Students reach final of Amazon Competition
A Stamford student and Old Stamfordian have reached the final of the ‘Amazon Longitude Explorer Competition‘.
Congratulations to Year 10, Sophie Farr, and Old Stamfordian, Olga Kryl, who have reached the finals of the competition, which aims to ‘bring more recognition and diversity to STEM (science, technology, engineering, maths) industries’. Browse all 40 finalists of the competition here.
The Amazon Longitude Explorer Prize, delivered by innovation foundation Nesta Challenges, supports participants to learn creatively about STEM (science, technology, engineering and maths) whilst developing new entrepreneurial life-skills to turn their bright ideas into real-world solutions.
Teams were asked to create solutions based on one of four prize themes:
- Living Longer – technological solutions to support an ageing population.
- Living Healthier – technological solutions that help people live happier and healthier lives.
- Living Greener – technological solutions that tackle pollution and climate change.
- Living Together – technological solutions that help people stay better connected in a way that is easy, safe and environmentally friendly, as well as solutions to deliver more sustainable transport.
Both Stamford students were inspired to enter the ‘living greener’ category of the competition together during lockdown in February 2021.
The students proceeded to the finals with their idea ‘ElectDoor’, which was developed after ‘countless hours of video calling to brainstorm ideas’. ‘ElectDoor’ is a proposed kinetic energy havester/sensor, which would be able to accumulate energy from the movement of doors opening and closing to generate electricity which could be used and stored.
Sophie reflects on their experience:
“We were excited at how creative the Amazon competition was, as its broad topics allowed us to freely research things we are interested in”.
“So far, the process has been enriching and inspired us to do further research, not just into STEM but also considering other aspects of the field such as marketing, business proposals and communicating to the wider population. I would definitely argue that entering this competition has been invaluable for my progress in other subjects: I have been able to practice my written communication skills and logical thinking while applying the science I have learnt at school”.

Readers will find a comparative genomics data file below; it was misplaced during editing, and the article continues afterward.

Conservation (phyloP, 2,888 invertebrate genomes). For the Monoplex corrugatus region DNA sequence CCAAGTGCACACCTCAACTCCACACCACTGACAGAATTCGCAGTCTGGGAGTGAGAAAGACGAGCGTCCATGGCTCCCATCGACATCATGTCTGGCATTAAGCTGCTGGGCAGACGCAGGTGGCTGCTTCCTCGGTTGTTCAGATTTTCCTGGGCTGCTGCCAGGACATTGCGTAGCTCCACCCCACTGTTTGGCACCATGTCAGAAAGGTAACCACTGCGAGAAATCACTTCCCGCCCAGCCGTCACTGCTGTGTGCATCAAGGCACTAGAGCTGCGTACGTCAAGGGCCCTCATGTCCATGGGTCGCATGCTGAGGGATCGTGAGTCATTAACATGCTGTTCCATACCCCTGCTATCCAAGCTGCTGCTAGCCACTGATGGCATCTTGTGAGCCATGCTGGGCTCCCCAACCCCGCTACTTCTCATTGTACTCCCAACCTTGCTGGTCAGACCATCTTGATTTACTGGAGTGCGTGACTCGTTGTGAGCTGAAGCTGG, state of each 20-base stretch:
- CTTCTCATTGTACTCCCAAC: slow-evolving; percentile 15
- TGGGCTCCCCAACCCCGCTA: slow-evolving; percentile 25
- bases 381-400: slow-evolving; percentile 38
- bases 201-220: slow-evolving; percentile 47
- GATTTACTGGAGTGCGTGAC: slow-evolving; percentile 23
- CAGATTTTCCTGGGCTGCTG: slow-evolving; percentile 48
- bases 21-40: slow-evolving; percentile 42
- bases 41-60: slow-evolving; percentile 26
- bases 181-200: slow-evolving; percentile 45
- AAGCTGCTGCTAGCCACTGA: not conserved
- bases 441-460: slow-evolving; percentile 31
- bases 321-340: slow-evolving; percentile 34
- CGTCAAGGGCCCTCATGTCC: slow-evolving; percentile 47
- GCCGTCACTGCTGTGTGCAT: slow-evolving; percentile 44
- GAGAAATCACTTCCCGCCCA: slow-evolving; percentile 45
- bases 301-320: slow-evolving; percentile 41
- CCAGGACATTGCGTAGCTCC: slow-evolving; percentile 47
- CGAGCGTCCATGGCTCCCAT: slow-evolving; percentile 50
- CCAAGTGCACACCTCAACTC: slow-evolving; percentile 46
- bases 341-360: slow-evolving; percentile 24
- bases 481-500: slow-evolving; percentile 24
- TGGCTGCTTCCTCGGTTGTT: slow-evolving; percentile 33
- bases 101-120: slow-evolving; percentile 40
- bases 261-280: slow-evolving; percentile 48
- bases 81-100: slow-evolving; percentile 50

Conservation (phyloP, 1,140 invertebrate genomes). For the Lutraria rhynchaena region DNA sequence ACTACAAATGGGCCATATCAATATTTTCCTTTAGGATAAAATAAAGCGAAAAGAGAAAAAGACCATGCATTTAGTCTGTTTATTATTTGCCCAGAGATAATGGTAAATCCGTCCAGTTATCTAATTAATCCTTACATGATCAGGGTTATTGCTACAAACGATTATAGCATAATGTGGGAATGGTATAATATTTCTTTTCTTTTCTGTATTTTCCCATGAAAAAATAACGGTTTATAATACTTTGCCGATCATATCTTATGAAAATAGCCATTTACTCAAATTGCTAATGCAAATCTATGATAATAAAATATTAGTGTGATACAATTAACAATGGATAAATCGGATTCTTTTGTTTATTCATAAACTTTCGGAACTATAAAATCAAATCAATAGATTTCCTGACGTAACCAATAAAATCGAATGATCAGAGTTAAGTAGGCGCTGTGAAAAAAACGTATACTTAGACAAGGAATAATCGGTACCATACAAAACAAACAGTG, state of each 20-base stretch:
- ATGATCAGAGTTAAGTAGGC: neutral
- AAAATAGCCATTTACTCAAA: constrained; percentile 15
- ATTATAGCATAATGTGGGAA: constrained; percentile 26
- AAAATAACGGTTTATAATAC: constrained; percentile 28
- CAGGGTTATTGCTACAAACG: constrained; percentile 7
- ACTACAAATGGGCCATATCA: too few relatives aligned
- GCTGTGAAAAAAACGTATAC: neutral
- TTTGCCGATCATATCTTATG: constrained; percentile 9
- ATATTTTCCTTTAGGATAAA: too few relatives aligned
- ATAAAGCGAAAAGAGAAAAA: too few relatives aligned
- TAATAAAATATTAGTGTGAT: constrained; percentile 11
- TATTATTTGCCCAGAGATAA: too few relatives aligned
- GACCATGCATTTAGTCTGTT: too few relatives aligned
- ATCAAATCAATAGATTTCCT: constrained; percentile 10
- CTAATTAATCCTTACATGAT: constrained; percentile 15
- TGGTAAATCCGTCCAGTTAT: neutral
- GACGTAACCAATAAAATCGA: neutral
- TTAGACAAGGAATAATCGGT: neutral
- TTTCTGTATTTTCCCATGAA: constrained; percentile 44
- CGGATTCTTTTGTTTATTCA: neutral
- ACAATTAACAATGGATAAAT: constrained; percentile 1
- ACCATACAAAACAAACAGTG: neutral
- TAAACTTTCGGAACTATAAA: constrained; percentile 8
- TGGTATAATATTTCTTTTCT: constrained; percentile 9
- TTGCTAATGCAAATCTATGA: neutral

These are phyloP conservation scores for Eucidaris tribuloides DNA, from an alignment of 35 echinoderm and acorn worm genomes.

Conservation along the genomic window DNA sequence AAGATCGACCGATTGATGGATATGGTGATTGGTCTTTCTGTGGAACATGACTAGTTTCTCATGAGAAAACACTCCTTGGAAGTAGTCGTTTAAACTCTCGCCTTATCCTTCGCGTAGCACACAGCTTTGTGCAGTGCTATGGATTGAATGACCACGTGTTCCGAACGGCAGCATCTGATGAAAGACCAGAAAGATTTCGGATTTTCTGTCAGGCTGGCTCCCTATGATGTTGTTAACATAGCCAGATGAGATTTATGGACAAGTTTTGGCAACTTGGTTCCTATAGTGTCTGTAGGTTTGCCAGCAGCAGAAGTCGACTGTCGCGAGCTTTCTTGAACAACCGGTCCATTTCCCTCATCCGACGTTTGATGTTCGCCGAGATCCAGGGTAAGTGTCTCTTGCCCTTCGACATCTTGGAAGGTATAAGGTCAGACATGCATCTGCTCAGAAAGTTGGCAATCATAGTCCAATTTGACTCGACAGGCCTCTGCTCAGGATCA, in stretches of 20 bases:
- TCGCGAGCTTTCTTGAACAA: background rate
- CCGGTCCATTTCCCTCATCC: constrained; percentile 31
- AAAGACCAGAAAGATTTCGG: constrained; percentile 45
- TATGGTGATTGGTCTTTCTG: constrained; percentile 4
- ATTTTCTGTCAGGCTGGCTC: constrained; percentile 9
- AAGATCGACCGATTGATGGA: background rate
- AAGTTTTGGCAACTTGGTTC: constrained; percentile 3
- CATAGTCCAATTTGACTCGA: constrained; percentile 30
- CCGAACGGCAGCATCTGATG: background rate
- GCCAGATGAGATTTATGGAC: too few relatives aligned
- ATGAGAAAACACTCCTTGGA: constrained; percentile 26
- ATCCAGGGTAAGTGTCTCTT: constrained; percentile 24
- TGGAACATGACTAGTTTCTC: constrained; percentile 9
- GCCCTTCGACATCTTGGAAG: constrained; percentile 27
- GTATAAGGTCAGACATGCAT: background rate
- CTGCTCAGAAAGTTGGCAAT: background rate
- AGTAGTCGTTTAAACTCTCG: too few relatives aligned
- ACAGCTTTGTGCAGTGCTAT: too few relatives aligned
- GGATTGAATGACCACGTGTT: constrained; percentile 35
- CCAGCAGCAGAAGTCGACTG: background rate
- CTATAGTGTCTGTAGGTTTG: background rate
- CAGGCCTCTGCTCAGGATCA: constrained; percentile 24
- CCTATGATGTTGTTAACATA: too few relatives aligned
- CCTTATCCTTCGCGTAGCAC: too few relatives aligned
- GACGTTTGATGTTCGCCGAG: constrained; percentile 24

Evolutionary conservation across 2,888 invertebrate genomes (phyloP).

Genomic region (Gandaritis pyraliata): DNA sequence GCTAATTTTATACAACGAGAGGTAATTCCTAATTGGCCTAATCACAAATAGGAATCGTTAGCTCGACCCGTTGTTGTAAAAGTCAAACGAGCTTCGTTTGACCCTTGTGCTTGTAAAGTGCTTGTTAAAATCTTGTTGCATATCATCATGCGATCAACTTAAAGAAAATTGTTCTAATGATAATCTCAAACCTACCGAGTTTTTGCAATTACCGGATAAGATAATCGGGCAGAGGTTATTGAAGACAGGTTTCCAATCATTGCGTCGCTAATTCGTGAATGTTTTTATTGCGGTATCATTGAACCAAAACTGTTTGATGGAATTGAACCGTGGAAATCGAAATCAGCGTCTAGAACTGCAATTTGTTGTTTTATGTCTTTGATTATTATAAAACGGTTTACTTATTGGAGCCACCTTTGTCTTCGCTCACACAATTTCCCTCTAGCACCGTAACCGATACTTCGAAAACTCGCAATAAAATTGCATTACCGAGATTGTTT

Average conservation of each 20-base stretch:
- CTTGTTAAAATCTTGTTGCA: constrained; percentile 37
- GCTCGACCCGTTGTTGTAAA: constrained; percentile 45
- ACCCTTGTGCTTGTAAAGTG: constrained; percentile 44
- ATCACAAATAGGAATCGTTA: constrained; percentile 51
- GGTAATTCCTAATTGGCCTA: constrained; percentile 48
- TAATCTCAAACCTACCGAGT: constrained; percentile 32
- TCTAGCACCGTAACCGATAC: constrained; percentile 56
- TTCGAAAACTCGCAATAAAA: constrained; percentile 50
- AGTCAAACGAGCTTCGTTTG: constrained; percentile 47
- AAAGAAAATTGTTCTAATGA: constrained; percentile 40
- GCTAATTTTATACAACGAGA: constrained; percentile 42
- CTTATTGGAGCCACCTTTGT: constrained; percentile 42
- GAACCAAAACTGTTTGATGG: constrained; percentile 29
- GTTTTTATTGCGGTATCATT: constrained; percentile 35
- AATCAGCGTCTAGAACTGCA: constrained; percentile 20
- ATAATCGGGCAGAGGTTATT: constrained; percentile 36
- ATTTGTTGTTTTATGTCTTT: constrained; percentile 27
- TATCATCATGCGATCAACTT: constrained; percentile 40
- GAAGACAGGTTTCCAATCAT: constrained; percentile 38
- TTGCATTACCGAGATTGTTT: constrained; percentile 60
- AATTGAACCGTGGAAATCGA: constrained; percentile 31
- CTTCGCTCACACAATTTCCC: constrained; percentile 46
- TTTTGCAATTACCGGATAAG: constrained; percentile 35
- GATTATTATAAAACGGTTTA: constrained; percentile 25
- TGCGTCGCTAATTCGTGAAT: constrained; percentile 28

“Having been preparing since February for our entry, it was fantastic to hear that our project was selected as a finalist. Mrs Peterson, Head of Lower School Scholars and my brilliant chemistry teacher, helped us by being our teacher contact and has offered a lot of time and support moving forward into our preparation for the finals”.
“Olga and I were determined to not allow her moving to Milan to obstruct our entry, lockdown in the UK has been good practice for working online as a team. We regularly video call to ensure both parties are up to date with any progress, and this has allowed us to keep communicating despite now being in different schools and countries”.
“It is amazing to see how our hard work has paid off and we are excited to continue to work on this project to build upon what we have already learnt and, hopefully have more success with ‘ElectDoor’ in the future”.
For more news about science at the Stamford Schools, please click here.
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